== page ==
|Positive case of lung tissue stained for ALK with Ventana's Ventana ALK (D5F3) companion diagnostic test--Courtesy of Ventana Medical Systems|
Roche's ($RHHBY) Ventana Medical Systems has submitted its companion diagnostic test for ALK1-positive lung cancer for FDA approval, inching the company closer to full regulatory approval for the product and helping it gain ground in a fiercely competitive cancer diagnostics market.
The company's Ventana ALK (D5F3) immunohistochemistry (IHC) test pinpoints changes in the ALK gene that produce an abnormal protein that causes cells to grow and spread. The product helps identify which patients would benefit from a treatment that inhibits the ALK gene, providing a more efficient and cost-effective method for scanning for the disease. Ventana's submission of the test marks the fourth and final step required by the FDA for full premarket approval (PMA) of the product.
"Premarket approval of the Ventana ALK (D5F3) CDx Assay will enable more lung cancer patients to access ALK gene testing and obtain faster test results over current FISH or molecular testing methods," Doug Ward, Ventana's Lifecycle Leader for Companion Diagnostics, said in a statement. "We are very pleased about the potential impact of this important diagnostic in providing these patients access to drugs specifically designed to target the ALK mutation."
Ventana counts companion diagnostics as its bread and butter business, and a new approval for its lung cancer test would bode well for the company as its broadens its market share. The Tucson, AZ-based company has worked with more than 45 biopharmaceutical partners since 2002 and has more than 180 collaborative projects underway to develop companion diagnostics globally, Ventana noted in its statement. In March, the company expanded its collaboration with pharma giant Bayer to develop immunohistochemistry-related tests to go along with the drugmaker's biomarker-targeted treatments. In July, Ventana announced that it would develop a companion diagnostic test with Germany's Merck KGaA that can be used for different types of cancer.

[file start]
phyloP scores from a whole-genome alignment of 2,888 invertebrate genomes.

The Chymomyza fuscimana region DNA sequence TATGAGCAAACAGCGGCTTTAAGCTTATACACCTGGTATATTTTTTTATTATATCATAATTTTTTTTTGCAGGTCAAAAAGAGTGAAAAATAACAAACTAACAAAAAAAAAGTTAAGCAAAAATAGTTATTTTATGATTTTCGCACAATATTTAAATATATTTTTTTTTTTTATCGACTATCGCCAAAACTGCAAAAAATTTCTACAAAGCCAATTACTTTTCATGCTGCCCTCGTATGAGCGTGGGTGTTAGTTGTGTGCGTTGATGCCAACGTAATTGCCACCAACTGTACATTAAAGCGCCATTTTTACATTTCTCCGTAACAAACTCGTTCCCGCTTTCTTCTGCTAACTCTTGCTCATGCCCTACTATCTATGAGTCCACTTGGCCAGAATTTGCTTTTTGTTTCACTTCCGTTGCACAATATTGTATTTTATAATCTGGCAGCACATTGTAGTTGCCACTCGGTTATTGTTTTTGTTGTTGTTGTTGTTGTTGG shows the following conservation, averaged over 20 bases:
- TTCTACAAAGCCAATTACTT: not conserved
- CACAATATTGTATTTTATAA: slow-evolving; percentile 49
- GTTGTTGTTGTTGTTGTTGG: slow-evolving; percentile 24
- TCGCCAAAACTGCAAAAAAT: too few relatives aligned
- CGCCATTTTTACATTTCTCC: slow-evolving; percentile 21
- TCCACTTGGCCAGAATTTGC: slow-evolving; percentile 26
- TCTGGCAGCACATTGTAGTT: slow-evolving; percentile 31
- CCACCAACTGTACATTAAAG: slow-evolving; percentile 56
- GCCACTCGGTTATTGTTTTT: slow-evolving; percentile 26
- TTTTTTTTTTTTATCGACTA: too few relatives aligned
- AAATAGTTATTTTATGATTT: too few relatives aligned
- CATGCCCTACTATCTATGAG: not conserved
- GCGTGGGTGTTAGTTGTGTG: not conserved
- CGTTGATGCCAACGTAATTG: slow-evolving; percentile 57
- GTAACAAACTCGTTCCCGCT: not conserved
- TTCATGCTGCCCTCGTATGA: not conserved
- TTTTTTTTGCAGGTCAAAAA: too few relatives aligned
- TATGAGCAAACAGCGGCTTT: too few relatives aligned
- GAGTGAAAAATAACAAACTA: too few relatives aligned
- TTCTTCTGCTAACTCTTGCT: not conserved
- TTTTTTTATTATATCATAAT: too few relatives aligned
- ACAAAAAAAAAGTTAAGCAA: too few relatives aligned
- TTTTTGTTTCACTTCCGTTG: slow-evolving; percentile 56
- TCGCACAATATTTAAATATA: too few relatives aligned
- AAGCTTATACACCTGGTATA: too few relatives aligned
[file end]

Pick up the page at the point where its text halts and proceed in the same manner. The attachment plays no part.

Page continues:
Meanwhile, other companies continue to chart progress with diagnostic products for lung cancer. Earlier this year, molecular diagnostic outfit Biodesix reeled in $12 million in Series E financing to ramp up development for its blood-based test for non-small cell lung cancer. The product helps oncologists decide whether to treat lung cancer patients with Roche's Tarceva or traditional chemotherapy. The same week, San Diego-based oncology diagnostics company Biocept ($BIOC) said it would team up with Insight Genetics of Nashville to develop a test that can identify and monitor patients who may benefit from ALK-based therapies.
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